The car subscription model sounded a bit odd when it was first introduced. Who subscribes to car ownership? In reality, however, customers are warming to the idea: a sexy sports model for the weekend, a minivan for moving the kids around during the week, and an SUV for a vacation in the mountains, all for one monthly subscription fee. For people who like to change up their automobiles, it’s a dream come true. For automakers, it’s a new way to sell more cars.
Many dealers, on the other hand, are left wondering if there will be a piece of the pie for them, and in California, that worry recently turned into legislation. A bill passed the California State Assembly this week would prohibit vehicle manufacturers from getting into the subscription business, leaving the opportunities to dealers. The amended bill was brought to a vote on May 25th.
Section 12 of AB 2107 reads, “If the manufacturer, manufacturer branch, distributor, or distributor branch is also a franchisor, or an affiliate of a franchisor, it may not compete with any franchisee by directly or indirectly offering vehicles for sale, lease, or subscription, unless these vehicles are offered exclusively by franchisees.”
In the legislation, “subscription” is defined as a “contract or arrangement whereby a person, for a reoccurring fee, secures the exclusive use of a specific vehicle of the same line-make for a term exceeding four months, and the person may cancel the contract or arrangement without penalty.”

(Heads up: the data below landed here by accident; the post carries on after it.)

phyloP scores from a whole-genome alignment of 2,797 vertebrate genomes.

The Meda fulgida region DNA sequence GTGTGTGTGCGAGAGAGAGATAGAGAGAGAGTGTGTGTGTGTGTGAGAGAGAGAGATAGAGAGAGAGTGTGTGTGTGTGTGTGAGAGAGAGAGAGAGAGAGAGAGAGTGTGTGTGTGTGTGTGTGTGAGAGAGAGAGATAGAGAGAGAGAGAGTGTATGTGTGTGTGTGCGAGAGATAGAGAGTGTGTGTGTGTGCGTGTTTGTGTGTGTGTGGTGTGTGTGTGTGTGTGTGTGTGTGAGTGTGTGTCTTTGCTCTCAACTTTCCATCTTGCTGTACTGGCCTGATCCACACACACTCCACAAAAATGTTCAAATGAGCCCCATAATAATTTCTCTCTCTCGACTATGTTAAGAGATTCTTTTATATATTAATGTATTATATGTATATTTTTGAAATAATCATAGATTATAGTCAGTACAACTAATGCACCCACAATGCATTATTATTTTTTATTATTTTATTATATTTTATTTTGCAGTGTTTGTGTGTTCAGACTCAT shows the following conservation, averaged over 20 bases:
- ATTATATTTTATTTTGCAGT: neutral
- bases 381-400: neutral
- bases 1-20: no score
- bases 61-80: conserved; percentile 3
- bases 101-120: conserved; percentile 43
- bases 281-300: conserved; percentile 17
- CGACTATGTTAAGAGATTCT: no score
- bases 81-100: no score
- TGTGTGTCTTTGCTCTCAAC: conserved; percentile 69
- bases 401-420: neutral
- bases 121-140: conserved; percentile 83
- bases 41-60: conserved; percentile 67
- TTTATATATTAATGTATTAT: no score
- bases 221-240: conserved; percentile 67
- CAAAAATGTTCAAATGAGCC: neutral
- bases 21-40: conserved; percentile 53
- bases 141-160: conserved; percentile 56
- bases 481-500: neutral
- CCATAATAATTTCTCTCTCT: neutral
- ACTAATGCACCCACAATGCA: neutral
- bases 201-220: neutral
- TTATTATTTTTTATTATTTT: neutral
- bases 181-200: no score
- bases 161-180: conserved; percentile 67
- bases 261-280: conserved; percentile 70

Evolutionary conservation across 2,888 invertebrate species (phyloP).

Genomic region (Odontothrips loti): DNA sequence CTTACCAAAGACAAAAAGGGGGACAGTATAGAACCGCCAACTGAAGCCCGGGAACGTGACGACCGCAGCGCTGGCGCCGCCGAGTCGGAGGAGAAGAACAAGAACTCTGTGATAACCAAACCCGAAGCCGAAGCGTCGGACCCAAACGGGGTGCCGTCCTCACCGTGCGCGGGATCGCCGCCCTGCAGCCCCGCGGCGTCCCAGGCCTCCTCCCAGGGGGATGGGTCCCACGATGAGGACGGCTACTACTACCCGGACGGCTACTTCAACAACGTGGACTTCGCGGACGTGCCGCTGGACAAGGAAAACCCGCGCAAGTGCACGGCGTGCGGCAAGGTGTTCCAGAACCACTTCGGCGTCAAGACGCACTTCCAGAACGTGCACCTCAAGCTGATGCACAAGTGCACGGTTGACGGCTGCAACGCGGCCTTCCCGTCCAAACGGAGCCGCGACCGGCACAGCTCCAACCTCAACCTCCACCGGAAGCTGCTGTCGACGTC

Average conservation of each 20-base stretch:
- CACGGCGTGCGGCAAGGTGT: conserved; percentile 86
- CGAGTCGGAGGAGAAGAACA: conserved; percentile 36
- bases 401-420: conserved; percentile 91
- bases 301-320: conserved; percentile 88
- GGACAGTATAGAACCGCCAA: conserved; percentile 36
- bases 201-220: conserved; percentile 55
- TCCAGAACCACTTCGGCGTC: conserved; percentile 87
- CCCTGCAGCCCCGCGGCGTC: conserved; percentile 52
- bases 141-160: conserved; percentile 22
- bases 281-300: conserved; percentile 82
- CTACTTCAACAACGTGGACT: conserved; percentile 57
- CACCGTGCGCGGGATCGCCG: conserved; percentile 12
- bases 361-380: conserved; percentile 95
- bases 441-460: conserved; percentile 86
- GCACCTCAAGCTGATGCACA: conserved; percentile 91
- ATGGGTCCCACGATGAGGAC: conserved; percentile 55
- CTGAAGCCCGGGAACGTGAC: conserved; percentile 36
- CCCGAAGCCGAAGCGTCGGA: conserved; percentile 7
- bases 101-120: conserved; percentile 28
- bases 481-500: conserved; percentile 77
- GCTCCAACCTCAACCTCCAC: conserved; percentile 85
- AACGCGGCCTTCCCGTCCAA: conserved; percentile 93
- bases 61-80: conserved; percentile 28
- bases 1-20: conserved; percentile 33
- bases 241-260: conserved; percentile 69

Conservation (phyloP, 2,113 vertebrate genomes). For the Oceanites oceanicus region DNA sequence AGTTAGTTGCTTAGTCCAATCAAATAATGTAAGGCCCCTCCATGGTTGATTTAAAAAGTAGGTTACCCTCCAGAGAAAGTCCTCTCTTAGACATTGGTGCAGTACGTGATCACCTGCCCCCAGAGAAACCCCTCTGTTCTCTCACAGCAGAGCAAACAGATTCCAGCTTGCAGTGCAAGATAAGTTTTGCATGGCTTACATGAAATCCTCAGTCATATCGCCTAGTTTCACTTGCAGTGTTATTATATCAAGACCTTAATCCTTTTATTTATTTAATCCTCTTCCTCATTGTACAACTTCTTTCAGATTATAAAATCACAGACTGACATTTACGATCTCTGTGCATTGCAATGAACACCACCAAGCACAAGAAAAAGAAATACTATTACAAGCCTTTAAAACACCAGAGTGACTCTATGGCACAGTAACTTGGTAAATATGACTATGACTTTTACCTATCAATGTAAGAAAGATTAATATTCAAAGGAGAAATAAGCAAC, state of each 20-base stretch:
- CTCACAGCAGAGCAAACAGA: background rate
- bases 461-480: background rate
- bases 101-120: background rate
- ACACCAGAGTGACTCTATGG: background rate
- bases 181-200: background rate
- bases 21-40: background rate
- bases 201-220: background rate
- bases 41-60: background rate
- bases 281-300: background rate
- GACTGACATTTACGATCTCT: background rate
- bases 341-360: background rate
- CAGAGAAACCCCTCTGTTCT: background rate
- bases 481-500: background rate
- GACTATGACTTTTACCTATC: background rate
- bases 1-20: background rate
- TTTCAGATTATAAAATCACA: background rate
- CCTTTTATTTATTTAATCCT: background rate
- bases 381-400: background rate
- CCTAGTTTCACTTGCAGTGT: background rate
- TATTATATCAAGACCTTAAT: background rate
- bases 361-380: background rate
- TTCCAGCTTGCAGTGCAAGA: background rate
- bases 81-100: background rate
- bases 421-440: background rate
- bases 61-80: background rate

The bill has some opponents worried about unintended consequences in the largest car marketing in the U.S. In California, like in many other states, automakers are already prohibited from direct sales or leases with consumers, but the rules had not yet been set for the subscription sales model.
“This would make the market a lot less competitive,” Rosemary Shahan, president of Sacramento-based Consumers for Auto Reliability and Safety, told the Los Angeles Times. “Dealers would be in a position to control things.”
AB 2107, authored by Assemblywoman Eloise Reyes (D-Grand Terrace), was pushed by the California New Car Dealers Association, which fears that automakers will use subscriptions as a loophole to sell directly to consumers and cut out dealers.
“We don’t want to limit subscriptions,” said Assemblywoman Reyes. “But we don’t think these programs should be an end run around franchising and leasing agreements.”
Brian Maas, president of the California New Car Dealers Association, told the LA Times’ David Lazarus that the association is not attempting to limit carmakers’ participation in the subscription market. It’s merely looking to ensure that car makers honor their relationships with dealers “as they do now.”
“We’re not talking about preventing manufacturers from getting into it,” said Maas. “All we’re saying is that if you’re a franchisor, use your franchisees to distribute the cars.”